Assessment of an adult’s needs for care and support

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Assessment of an adult’s needs for care and support

Eligibility Criteria (previously known as FACS)

Are you eligible for a service?

This page explains how your eligibility is decided and what happens after that.

Government requirements mean that since April 2003, clients who ask for support from Adult Care, Health and Well-being have been assessed using a framework called Eligibility Criteria, previously known as FACS. This applies both to new clients, and to existing clients when they are reassessed. Services for children are not affected by the Eligibility Criteria.

The Eligibility Criteria identifies the risks which threaten a person’s ability to manage in the community. There are four bands, described as “Risks to Independence”:

  • Critical
  • Substantial
  • Moderate
  • Low

These are determined through an interview with you in your home.

Adult Care services, Health and Well-being will undertake an assessment based on your presenting needs at the referral stage of the assessment. The assessment will identify if you have any needs that your local council can provide services for. The assessing worker will identify the level of need using the eligibility criteria guidance. If needs are identified, the department will provide or commission services for people assessed in the critical and substantial bands of risk, but not for those in the moderate and low bands.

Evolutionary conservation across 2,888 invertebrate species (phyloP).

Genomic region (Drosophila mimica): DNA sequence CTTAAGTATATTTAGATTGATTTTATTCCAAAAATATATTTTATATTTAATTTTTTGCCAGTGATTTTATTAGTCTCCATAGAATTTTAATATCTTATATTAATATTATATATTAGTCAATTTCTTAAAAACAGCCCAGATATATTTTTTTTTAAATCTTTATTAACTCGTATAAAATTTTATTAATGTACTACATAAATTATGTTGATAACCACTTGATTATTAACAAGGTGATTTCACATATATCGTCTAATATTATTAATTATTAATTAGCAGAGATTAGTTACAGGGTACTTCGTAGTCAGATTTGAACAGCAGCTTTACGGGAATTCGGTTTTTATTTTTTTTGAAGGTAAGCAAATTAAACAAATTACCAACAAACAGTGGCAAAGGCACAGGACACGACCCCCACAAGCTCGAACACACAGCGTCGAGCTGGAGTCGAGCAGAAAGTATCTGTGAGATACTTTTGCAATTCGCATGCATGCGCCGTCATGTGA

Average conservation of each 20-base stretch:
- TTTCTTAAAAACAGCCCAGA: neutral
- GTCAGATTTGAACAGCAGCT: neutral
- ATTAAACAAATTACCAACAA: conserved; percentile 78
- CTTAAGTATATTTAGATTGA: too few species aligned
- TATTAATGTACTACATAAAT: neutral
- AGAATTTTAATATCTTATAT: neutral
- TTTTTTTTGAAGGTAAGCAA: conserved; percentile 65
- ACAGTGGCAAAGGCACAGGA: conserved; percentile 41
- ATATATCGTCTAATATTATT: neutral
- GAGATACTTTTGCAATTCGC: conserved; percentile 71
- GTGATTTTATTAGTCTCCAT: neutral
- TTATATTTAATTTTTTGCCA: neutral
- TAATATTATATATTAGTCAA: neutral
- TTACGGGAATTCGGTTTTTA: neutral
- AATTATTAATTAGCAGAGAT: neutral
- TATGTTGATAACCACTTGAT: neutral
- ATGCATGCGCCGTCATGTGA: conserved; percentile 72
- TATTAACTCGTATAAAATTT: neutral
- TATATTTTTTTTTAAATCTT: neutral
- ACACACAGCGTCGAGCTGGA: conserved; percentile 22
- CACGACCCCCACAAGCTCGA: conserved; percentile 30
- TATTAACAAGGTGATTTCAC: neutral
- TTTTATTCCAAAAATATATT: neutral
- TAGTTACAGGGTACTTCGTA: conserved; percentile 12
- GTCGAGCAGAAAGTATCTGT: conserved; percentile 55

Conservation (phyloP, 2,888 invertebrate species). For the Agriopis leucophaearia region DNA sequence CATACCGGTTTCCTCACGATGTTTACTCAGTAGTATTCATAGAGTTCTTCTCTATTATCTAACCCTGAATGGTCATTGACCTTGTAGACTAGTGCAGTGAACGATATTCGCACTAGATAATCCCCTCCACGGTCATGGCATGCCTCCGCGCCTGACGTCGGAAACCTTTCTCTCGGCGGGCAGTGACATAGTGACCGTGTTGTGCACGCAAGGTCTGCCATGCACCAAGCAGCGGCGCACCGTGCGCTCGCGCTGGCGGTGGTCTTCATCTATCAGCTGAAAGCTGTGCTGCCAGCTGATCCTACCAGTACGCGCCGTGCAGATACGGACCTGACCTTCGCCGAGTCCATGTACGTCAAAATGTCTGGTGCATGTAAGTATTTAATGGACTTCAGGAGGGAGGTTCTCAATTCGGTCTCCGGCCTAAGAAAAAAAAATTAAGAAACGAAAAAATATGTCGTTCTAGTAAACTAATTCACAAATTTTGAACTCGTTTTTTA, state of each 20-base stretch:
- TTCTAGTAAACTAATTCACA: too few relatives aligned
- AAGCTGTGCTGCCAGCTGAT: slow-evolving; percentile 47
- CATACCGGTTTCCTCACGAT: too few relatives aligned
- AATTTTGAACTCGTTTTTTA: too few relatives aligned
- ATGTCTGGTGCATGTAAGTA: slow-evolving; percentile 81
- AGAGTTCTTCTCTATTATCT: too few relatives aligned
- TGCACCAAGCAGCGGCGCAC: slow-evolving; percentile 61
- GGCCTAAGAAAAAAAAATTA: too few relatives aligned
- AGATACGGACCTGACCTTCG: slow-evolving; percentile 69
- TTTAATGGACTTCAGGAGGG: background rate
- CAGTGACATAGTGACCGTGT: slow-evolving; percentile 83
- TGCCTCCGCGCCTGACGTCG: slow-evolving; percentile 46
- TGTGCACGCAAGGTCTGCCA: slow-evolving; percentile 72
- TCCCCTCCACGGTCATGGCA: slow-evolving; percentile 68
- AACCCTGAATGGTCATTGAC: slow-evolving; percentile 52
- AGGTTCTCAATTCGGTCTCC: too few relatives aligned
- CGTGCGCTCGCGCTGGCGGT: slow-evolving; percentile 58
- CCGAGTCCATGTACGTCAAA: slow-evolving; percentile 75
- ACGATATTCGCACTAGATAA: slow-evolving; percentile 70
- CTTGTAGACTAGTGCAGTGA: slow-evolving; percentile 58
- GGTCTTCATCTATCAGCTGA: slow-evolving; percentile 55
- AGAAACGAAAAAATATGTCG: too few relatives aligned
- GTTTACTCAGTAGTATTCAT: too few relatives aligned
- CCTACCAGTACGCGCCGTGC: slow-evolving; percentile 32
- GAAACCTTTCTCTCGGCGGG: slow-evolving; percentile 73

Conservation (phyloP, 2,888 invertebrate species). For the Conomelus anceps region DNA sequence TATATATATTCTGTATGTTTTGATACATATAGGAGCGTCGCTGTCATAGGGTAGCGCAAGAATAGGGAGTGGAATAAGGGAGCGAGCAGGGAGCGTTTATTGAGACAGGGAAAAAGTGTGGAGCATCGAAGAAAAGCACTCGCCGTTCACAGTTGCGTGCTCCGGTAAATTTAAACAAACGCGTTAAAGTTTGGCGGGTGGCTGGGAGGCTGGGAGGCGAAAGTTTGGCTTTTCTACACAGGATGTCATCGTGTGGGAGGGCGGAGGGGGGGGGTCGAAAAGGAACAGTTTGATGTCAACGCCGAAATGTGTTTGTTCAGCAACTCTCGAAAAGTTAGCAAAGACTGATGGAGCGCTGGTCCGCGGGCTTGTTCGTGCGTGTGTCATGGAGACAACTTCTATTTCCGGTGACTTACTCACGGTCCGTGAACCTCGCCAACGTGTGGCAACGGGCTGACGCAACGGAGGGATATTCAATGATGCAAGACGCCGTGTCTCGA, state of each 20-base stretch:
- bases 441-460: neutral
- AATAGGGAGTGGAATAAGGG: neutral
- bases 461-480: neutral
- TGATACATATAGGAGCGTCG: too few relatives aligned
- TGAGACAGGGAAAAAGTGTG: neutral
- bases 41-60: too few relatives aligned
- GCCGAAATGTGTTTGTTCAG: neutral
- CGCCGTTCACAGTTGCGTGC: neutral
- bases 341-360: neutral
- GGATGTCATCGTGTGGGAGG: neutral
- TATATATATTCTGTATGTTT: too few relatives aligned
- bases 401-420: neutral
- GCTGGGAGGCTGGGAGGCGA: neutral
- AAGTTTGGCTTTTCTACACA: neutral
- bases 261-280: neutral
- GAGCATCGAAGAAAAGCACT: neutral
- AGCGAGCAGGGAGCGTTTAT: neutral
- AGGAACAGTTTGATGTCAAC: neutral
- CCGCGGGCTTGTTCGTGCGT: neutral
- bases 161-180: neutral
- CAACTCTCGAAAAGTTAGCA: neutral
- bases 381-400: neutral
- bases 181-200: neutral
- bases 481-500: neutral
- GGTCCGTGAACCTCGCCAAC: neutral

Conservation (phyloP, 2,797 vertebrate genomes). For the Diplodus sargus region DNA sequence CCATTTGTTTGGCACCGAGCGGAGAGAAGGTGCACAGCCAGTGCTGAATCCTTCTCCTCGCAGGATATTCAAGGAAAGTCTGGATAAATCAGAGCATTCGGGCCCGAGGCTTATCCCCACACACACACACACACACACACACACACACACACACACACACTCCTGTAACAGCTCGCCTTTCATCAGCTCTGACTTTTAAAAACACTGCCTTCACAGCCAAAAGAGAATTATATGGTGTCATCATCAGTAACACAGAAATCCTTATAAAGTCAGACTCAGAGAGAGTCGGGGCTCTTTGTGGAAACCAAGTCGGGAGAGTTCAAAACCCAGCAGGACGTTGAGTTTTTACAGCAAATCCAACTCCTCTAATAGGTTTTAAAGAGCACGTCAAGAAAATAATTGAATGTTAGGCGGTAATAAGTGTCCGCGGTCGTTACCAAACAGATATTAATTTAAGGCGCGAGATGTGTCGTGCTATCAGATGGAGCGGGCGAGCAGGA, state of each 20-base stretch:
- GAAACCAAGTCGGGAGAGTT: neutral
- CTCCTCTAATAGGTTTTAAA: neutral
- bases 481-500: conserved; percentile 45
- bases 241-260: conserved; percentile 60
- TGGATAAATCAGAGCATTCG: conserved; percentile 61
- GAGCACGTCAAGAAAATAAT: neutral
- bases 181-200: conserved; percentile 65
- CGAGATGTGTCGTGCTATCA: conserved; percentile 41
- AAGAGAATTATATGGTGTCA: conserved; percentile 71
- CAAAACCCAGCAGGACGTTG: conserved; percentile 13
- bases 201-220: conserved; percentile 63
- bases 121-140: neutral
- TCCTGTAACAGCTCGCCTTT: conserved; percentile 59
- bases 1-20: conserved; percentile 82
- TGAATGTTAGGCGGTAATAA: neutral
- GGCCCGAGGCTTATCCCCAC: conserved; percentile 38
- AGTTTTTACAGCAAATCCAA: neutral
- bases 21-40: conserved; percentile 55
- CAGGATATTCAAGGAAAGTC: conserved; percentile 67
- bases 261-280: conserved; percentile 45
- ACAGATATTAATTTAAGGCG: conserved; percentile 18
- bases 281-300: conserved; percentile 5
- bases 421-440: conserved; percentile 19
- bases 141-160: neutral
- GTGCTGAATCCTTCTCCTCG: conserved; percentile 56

Not everyone will have needs in every area of the assessment, some people may have needs which could be eligible for services but are met in another way, for example, carers. These are called ‘met’ needs. If the assessment concludes that you are not eligible for services, Adult Care, Health and Well-being will endeavor to signpost you to other services.

The Eligibility Criteria is determined by Your Council and may change – and will be updated on this website.

How the level of risks to independence is determined

You and your assessor would establish which of these difficulties you faced and look at them in detail:

  • Autonomy and freedom to make choices 
    For example, how far are you able to exert choice and control over your immediate environment?
  • Health and safety including freedom from harm, abuse and neglect, and taking wider issues of housing and community safety into account
    For example, are you in a life-threatening situation, or are you at risk of serious abuse, neglect, health or housing difficulties?
  • The ability to manage personal and other daily routines
    For example, how far are you able to carry out personal care and domestic routines?
  • Involvement in family and wider community life, including leisure, hobbies, paid and unpaid work, learning and volunteering
    For example, are you able to work or take up education, or are you isolated from places or people that are important to you?
  • Your carer’s circumstances                                                                                                     
  • For example, how far is your carer affected physically or mentally by his/her caring role?

Although each of these is assigned a risk banding, it is the highest of them which would determine your level. A more critical banding should reflect the presence of a greater variety or intensity of risk and need.

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